A year later, and the jeep is probably still in the shop

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Fidel Castro died a year ago. It was not a shock because there were serious rumors about his health all the time. Almost weekly there was a flash out of Miami that the old man had died.

During his funeral, a military vehicle (some sort of Soviet Jeep) took his remains to their final resting place.

Then the jeep broke down and several soldiers had to push it.

The “malfunctioning jeep” photo was so amazing that I had to triple check it to believe it.

And so Raul Castro was left all alone in power with a country that resembled that broken down jeep!

My friend Carlos Alberto Montaner, one of the best Cuban analysts around, recently wrote about Raul Castro’s Cuba and some of the challenges ahead.   (The full article was on Babalu yesterday…..it is very good)

Raul himself promised to leave in 2018 and has designated First Vice President Miguel Díaz Canel to formally take over.  However, don’t bet on that because an internal struggle is coming.

The first problem, as Carlos points out and everyone who goes to Cuba confirms, is that nobody believes in communism anymore in Cuba.  Everyone sees the failure, but a lot of people did not want to admit it when Fidel was around and probably fear saying it during Raul’s tenure.  As I heard a Cuban say, the only people who believe in communism in Cuba are the ones who are paid to read the news.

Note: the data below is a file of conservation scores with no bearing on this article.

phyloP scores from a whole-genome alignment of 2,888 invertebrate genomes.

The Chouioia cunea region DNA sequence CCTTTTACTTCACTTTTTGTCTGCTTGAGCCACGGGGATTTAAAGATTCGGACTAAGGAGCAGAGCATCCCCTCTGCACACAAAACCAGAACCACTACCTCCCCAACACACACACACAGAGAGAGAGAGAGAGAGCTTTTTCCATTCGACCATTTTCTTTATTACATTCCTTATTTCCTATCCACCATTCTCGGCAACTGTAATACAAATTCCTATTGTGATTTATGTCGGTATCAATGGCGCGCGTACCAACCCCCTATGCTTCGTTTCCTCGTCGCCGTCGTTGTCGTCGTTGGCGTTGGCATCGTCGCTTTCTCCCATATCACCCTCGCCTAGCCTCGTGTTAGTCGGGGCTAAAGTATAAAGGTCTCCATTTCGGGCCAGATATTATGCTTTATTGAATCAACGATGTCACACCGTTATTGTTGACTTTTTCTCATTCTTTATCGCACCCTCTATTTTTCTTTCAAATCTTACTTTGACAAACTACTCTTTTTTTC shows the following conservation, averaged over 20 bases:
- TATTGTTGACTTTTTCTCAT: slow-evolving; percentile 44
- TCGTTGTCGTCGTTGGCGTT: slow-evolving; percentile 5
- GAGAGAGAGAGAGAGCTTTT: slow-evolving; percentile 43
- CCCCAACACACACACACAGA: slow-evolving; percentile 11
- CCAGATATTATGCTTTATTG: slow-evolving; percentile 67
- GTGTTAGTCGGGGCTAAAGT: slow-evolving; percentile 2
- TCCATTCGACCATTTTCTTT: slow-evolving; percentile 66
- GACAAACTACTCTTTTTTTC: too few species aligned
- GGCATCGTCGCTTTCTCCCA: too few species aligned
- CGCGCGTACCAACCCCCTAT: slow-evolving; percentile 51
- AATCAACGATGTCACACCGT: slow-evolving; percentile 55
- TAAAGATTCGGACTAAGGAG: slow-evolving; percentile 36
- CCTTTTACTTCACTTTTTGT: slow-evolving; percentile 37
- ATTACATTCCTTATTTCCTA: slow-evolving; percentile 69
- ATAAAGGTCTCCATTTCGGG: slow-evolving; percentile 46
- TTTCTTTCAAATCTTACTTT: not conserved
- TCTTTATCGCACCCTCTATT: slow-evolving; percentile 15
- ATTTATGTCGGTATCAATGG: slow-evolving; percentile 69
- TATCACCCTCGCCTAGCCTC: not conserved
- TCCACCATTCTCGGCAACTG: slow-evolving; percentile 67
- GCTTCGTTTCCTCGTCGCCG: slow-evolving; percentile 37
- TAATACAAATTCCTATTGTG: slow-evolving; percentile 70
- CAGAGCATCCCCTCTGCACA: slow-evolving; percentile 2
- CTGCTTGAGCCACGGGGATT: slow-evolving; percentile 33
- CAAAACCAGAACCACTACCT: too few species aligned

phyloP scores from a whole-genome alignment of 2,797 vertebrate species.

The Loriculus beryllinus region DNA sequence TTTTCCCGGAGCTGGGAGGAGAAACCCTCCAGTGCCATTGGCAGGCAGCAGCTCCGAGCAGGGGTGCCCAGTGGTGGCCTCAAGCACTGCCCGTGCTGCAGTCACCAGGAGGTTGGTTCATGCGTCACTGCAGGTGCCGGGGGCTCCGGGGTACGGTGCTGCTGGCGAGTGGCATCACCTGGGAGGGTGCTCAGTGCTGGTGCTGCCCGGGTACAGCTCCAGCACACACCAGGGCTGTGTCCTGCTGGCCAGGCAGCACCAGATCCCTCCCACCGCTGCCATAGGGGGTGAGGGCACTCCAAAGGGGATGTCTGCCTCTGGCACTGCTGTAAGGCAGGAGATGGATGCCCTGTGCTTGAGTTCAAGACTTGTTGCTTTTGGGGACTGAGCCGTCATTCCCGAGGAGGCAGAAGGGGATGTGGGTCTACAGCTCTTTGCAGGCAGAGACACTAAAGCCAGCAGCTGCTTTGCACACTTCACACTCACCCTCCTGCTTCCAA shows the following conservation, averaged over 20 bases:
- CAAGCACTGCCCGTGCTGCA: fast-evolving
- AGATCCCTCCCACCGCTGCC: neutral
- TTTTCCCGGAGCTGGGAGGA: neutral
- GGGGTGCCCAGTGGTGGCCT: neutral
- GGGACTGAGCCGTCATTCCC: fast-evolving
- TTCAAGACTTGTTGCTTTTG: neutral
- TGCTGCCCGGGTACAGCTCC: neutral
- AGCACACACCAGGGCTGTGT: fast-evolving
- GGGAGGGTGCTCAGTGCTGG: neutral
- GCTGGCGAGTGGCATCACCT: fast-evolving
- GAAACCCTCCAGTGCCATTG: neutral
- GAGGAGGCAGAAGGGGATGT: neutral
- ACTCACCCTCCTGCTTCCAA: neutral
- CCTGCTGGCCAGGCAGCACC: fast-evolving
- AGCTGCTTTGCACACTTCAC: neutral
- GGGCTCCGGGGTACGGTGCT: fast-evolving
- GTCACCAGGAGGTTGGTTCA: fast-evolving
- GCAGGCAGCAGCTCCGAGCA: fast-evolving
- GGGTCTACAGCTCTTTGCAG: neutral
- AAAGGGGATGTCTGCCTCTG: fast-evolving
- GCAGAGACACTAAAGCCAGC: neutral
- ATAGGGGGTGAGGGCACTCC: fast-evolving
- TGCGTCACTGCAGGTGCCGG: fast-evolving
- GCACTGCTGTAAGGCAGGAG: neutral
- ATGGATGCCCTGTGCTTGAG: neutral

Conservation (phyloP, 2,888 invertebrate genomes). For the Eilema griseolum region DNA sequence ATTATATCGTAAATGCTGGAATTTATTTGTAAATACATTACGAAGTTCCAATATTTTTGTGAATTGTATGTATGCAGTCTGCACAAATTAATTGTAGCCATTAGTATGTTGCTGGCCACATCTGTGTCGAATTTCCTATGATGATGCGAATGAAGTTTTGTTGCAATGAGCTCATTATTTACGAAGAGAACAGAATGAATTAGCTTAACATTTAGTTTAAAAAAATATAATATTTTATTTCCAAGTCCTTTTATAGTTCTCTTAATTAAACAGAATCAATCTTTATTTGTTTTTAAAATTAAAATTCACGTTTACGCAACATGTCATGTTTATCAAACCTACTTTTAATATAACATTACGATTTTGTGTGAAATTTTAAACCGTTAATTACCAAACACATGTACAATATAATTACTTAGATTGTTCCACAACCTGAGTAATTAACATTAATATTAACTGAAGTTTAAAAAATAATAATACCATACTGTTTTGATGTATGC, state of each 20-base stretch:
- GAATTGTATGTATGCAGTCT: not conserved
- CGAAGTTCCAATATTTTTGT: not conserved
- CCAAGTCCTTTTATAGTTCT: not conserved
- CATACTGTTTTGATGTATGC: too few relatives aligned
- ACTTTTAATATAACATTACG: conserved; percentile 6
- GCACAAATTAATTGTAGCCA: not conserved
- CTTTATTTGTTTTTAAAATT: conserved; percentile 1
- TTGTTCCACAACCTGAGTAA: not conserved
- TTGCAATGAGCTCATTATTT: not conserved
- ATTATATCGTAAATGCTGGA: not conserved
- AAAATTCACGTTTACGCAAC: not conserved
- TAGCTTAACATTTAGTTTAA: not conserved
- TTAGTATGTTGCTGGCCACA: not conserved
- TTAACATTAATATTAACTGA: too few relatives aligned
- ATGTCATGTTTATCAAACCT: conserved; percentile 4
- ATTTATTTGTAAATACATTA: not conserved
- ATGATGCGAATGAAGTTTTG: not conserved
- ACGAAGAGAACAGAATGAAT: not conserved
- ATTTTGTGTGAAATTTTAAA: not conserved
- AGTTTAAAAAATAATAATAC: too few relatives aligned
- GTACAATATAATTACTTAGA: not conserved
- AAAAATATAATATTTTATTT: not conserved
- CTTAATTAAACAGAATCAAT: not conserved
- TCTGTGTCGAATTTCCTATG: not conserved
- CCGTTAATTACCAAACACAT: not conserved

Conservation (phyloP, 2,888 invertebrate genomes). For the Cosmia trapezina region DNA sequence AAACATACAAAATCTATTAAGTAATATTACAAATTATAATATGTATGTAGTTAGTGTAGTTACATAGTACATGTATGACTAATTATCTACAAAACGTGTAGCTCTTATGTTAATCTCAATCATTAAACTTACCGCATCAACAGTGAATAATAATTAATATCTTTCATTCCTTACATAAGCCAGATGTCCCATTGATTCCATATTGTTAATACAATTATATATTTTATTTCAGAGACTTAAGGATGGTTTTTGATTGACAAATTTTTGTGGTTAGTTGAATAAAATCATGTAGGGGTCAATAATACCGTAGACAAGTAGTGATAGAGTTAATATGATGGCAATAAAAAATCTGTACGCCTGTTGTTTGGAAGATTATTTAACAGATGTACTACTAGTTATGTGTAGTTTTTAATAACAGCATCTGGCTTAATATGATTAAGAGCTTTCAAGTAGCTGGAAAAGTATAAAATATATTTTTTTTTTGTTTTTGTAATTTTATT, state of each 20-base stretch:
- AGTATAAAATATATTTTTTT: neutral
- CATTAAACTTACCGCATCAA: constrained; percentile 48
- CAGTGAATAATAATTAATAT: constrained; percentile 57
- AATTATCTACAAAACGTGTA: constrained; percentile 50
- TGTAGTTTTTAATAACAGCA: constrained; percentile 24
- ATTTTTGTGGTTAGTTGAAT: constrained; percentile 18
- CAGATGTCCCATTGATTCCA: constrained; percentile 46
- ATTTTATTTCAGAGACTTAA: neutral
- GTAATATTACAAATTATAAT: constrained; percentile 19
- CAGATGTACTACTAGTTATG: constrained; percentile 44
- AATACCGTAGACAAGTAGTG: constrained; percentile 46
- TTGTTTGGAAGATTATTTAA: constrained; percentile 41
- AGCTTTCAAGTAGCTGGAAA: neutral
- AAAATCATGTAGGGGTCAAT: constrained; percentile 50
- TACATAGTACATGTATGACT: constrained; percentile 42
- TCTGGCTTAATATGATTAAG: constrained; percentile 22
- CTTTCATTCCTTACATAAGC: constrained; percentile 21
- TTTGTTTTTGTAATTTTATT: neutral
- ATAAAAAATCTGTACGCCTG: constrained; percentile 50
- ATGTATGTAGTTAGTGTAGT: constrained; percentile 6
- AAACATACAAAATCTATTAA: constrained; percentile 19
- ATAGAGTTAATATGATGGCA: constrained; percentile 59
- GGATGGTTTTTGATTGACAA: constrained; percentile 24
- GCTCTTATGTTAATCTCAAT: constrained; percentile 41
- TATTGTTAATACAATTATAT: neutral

The second problem is that the post-Castro leaders will realize that there is no money, nor anyone willing to lend them any.  Yes, the Russians will help with debt structure but that’s in exchange for reopening an intelligence base near Havana. As for China, they want minerals or other resources and that’s the extent of their interest.

So I agree with Carlos that the new leadership faces two bad options:

1) a true political opening or multiparty elections that will dismantle the system in hopefully peaceful fashion; or;

2) holding on to a failed system that everybody knows does not work and may threaten the power structure.

The first option will bring the U.S. into the game and end the embargo. It will also encourage Cuban-Americans like me to play a part in reconstructing the country that the Castros wrecked. The second option is unsustainable because even the Russians and Chinese are not about to bail out Cuba.

It was customary for many of our parents to close their eyes around the Christmas dinner table and say something like “next year in Cuba”.    I feel that 2018 may just be that year!

P.S. You can listen to my show (Canto Talk) and follow me on Twitter.